All 51 fields have been planted and are ready to harvest when you start a new game.  As a result, I’ve turned off plant withering and also I’m not using soilmod with this map at this time.  My initial strategy has been to harvest crops from my three owned fields (wheat, sunflower and corn).    With the wheat crop, I set the harvester to leave the swath and after selling the first few loads of wheat I had enough cash to rent a tractor and large forage wagon.  I picked up enough straw to fill the mixing station and managed to place into storage over 500,000 liters.  The rest I sold to help generate more cash-on-hand for rental purposes.  Next I proceeded to rent a large John Deere 9630, cultivator and Air-Seeder so I could replant the harvested fields.

With regards to the ready to harvest fields which I don’t currently own.  Most maps I’ve played which featured already planted crops in un-owned fields, I’ve just left alone until such time I could afford them.  With this map, at least in the early stages I’m going to harvest the crops on behalf of the bank with the intention of purchasing afterwards.


Livestock, Livestock, Livestock

The Oklahoma map is really geared towards raising livestock including cows, sheep, pigs, chickens and horses.  At the start of game play, you already own a few head of each and all animal types have the necessary feed items available to them.  Of course, this won’t last long so it will be important to get started quickly stockpiling straw, grass, chaff (for silage) and get the mixing station processing TMR.  To get a jump start, I rented the necessary equipment.  I picked up the straw from the wheat harvest using the large forage wagon.  I rented the Krone Big X and the EasyCollect header and managed to fill both silage bunkers to 100% (still had corn left in the field) and then rented mowing equipment and managed to collect approx. 250,000 liters of grass.  Again, I plan to run a large amount of livestock on this farm and slowly getting everything in place.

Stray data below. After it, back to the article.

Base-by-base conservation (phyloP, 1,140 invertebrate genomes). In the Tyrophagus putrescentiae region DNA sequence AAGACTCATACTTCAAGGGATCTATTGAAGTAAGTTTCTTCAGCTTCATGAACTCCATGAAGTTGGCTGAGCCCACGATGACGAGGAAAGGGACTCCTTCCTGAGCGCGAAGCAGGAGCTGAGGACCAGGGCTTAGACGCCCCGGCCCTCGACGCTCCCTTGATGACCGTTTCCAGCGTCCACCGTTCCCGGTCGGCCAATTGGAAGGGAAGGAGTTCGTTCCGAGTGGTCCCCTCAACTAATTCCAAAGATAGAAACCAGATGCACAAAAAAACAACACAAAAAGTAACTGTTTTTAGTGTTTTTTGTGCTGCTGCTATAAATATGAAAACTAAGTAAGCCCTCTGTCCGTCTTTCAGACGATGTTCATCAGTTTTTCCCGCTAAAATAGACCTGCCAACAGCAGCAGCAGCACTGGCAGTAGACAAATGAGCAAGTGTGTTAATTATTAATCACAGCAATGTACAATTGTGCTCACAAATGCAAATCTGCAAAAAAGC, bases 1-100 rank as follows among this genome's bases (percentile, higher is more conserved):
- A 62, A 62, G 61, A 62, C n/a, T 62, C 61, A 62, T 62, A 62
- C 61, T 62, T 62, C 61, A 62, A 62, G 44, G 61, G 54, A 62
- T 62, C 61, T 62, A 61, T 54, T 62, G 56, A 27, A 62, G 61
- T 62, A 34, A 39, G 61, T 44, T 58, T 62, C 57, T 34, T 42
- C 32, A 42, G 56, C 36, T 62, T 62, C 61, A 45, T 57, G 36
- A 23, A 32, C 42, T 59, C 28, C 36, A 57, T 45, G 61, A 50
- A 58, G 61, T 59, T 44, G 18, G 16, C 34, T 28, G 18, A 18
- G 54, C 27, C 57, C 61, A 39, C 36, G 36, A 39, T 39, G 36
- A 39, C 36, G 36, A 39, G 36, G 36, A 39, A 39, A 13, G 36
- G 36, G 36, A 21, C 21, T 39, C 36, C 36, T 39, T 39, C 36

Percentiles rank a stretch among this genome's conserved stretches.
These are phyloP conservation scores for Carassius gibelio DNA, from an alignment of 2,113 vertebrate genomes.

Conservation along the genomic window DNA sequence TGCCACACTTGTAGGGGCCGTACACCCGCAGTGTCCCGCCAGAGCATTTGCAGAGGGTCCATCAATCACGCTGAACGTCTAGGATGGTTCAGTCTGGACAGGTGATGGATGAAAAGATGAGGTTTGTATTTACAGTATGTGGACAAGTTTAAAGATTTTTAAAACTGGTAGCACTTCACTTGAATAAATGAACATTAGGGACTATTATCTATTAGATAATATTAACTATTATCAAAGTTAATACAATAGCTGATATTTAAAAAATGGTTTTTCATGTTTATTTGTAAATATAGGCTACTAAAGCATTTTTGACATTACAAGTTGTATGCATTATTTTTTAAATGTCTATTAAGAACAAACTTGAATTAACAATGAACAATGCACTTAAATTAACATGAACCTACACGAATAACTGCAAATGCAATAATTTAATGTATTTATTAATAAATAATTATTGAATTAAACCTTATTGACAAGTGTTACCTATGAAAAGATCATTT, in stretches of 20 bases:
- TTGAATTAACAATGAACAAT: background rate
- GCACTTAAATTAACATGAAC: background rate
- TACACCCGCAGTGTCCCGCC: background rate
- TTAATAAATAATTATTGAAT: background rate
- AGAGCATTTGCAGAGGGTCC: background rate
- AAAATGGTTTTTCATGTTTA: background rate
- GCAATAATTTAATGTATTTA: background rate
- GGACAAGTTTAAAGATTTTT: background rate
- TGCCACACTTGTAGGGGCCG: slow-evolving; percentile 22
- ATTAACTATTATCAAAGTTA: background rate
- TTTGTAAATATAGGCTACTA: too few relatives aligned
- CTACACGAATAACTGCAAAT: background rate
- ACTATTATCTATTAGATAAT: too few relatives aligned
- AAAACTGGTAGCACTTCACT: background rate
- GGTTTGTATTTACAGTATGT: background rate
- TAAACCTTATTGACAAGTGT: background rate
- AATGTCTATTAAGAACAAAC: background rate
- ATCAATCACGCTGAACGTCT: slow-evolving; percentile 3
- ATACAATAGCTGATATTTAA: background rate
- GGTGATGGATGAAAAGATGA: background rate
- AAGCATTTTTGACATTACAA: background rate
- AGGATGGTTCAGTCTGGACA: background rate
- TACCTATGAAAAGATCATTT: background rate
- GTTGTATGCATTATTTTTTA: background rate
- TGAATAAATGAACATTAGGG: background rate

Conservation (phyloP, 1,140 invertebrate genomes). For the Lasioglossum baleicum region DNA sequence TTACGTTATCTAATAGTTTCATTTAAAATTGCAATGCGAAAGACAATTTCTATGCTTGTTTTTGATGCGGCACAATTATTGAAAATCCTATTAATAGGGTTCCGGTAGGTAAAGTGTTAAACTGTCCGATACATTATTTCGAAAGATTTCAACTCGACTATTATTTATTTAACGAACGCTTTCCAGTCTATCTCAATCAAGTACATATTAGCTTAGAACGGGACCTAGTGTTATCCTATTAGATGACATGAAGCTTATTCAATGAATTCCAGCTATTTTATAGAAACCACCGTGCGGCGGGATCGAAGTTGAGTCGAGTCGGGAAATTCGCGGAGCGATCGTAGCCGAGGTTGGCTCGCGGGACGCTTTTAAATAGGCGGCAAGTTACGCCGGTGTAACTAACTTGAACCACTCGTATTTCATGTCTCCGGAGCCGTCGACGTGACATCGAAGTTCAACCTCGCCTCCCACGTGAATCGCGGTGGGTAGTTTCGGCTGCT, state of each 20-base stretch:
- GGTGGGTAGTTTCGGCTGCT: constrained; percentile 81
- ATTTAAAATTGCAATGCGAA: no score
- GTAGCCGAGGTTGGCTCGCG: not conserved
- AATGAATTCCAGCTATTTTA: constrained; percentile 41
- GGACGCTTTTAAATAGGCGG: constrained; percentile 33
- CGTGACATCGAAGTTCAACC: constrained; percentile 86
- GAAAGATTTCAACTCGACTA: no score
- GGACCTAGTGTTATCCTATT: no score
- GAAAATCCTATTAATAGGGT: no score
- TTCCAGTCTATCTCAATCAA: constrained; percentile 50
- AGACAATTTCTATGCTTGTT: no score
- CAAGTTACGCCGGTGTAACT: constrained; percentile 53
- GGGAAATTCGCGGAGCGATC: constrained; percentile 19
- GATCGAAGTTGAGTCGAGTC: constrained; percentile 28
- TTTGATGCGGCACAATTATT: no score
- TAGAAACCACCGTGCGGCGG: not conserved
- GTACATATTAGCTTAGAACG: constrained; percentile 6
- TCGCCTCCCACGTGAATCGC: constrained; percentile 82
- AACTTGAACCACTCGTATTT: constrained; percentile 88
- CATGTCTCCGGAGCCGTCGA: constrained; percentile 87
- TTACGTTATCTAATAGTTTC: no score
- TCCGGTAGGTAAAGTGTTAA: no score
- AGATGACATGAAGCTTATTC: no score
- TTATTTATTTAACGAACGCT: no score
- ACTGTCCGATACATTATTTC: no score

Oklahoma also offers fattening of animals including chickens, calves, pigs and horses.  The last map I played which offered fattening of animals seemed to have an issue with the way the fattening and selling process worked.  Basically when you made your initial purchase of animals (example 10 calves), then once these were fattened and ready for slaughter you still had the original 10 animals.  It appears with the Oklahoma map, that once they reach slaughter weight and you sell the animal, then the total animal count is reduced.


Manual Operations

Most maps I’ve typically played have offered built in augers for loading stored materials such as grass, straw, silage etc.  Oklahoma offers none of that.  It’s all done manually with either a portable auger or front end loader.  I’ve found a new portable auger which I’ll review soon.  I’m sure it will come in handy on this map.



I’ve spent about 10-12 hours or so on the Oklahoma map.  I really enjoy it.  I don’t tend to farm multiple maps simultaneously, so I figure Oklahoma should keep me busy (and entertained) until Farming Simulator 17 releases.  While I don’t plan to document each and every day on Oklahoma, I will occasionally provide updates and details on how I’m playing this map. If you are looking for a challenge, give Oklahoma a look.  Good luck!

Until next time…

Happy Farming!!!



  1. Do you have any idea if Oklahoma will be in farming simulator 17?